THE chaos in Bangladesh and more restrained trading that defined the opening bell at the first bourse in Laos this week served as timely reminders of how to promote stability in less developed financial markets as Cambodia prepares to launch its first stock exchange.
As the Dhaka exchange lost a combined 17 percent on Sunday and Monday before rebounding strongly, Bangladesh serves as a classic example of what happens when private investors fail to grasp the fundamentals of stock trading.
Having outperformed just about every other stock market in the world last year with a rise of more than 80 percent, Bangladesh’s bourse has been fueled largely by investors who have followed the herd. But few of these investors bother to base what essentially amounts to gambling on the financial fundamentals of the companies they are backing.
The result is an exchange which has remained highly volatile as the blind have continued to lead the blind following a failed effort to educate individual investors in how stock markets work.
In Cambodia, which has only in recent years become accustomed to banking, educating investors and placing necessary limits on the rise and fall of stocks – as initiated in Vietnam – are among the tools available to avoid similar volatility. By offering just two IPOs from the outset Laos on Tuesday made a low-key launch to its first stock exchange, which limited investors to just 25 percent of one of the listed companies, Electricite du Laos Generation Company.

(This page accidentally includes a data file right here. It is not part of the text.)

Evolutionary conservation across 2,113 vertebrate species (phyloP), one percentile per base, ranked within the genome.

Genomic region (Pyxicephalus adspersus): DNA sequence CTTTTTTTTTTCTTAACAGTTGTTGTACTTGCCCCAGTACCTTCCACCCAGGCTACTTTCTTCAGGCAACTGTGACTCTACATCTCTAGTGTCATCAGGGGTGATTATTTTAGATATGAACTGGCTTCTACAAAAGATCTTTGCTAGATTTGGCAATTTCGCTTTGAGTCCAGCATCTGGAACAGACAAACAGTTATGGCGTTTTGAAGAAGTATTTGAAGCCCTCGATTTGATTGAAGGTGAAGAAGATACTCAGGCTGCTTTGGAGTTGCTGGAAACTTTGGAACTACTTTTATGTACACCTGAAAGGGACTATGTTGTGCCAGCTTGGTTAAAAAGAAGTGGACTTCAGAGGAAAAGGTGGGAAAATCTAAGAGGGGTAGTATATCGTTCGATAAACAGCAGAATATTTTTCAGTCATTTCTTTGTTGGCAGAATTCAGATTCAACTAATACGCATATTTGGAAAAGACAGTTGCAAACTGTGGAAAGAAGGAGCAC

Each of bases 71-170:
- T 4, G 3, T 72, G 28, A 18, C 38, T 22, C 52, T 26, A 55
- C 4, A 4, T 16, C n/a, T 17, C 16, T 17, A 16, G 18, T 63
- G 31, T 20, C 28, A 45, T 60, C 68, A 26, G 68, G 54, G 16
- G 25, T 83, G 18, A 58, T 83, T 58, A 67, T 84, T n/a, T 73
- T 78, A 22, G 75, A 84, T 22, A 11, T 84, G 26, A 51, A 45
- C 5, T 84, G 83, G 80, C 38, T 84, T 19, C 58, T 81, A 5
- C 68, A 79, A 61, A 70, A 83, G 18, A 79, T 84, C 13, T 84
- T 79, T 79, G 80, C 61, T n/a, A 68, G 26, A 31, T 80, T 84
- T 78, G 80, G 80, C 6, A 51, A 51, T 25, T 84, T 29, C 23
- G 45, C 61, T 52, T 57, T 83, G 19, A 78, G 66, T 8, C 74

The decision to list shares in the kip (and not the US dollar) means Laos has a great deal more to protect than just the stability of its new exchange, the companies involved and the interests of investors. The local currency, which has risen steadily against the greenback in recent years unlike the Cambodian riel, will as a result be further tested as local and foreign investors are forced to trade in the kip.
Cambodia is not ready to do the same with its currency, which has struggled in recent years, but efforts to build the Laos exchange steadily from a very small base while limiting investor access serve as useful lessons here.
Cambodia should not fall into the Bangladeshi trap of initiating emergency measures after an event, as happened this week when curbs on bank loans for stock investors were lifted to raise liquidity.
Conservatism from the outset, as shown by the Laotian exchange, may not set the financial world alight – at least not at the outset – but the prospects for longer term growth and stability will surely be all the greater for it. Cambodia should take note.